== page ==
Martin Luther King, Jr. Day is on Monday, but today is his birthday.
I think too many people forget that his driving purpose was for more than just equal rights, it was for people to know and share in the love of his Savior.
If you don’t read anything else today, please read this. I copied it from Promises to Keep: Daily Devotions for Men of Integrity
A middle-aged black man on skid row in Los Angeles recently paraded down the street with a sign that read, “I NEED ‘BREAD’ TO GET ME TO THE MILLION MAN MARCH IN D.C.” He held out a hat for donations to finance his trip the 1995 event. Drugs and alcohol had failed, maybe he could fill the void in his heart by going to the march. He, like thousands of others, felt empty but didn’t realize that you cannot find meaning in an ocean of lost souls.
This man’s father had been in Washington in 1963, gathered with whites and blacks at the Lincoln Memorial with demands to pass civil rights legislation. And those demands were met. But what effect did this victory have for him? His only son was steeped in hate and was imprisoned for “wasting” a rival gang member. Three generations in search of imperishable food and all remaining empty. His father may have been searching for the right things but did he go to the right place to find it?
Few will forget the surge of the crowd when Martin Luther King Jr., made his “I have a dream” speech, accompanied by while folk singers such as Joan Beaz and Bob Dylan. One writer described the event as “in keeping with King’s color-blind vision of the sons of former slaves and the sons of former slave owners sitting together at the table of brotherhood.” Even today I know few people who can’t sit through a recording of that same speech without being captured by the beauty of the vision of a unified country. King’s legacy will remain with us, but how many neighborhoods have become brotherhoods? Is this nation closer to judging people by the content of their character? The work has been done in the House of Representatives and the Senate of this great nation, but we have forgotten the greater work that must be done at the altar of repentance. Even with legislative victories, the insatiable hunger for meaning persists.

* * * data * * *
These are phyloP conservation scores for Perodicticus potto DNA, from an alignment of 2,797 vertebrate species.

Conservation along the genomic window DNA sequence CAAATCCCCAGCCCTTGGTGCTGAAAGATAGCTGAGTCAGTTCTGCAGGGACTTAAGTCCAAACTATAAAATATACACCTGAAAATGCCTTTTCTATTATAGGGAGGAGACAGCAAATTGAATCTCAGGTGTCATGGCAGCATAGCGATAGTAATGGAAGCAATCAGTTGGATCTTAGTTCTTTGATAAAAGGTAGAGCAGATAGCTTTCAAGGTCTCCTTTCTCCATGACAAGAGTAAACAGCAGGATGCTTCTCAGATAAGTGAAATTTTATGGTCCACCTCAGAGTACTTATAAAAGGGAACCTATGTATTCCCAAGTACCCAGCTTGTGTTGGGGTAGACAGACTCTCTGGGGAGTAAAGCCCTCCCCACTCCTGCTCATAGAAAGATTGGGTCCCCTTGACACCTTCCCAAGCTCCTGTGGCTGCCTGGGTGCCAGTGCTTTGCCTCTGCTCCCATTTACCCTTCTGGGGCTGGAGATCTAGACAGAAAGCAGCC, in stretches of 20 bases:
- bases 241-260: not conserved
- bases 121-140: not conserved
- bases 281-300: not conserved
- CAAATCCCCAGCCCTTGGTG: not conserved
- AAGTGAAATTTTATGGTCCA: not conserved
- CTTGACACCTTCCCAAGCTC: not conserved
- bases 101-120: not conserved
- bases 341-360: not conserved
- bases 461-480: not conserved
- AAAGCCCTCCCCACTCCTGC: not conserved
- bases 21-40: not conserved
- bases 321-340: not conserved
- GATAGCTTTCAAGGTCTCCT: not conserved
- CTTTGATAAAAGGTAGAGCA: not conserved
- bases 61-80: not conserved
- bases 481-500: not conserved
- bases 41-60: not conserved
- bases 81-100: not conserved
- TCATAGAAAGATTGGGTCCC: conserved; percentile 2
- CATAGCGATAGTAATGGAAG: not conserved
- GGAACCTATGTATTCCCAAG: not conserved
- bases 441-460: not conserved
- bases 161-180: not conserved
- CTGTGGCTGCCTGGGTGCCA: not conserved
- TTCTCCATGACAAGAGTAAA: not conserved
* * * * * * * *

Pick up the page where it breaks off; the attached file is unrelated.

Rhetoric does not satisfy the soul. New laws will not feed people who are starving for purpose. Only Jesus does. Two thousand years ago He proclaimed that man shall not live by bread alone, but by every word that proceeds out of the mouth of God (Matt: 4:4).
Are you hungry? broken? dispossed? searching for meaning? purpose? … Do you thirst for truth? God wants to speak to you straight from His heart. After hope and reason have failed, faith conquers.
Oh you know that’s how I roll! All Vitamin D bros, no skim milk hoes.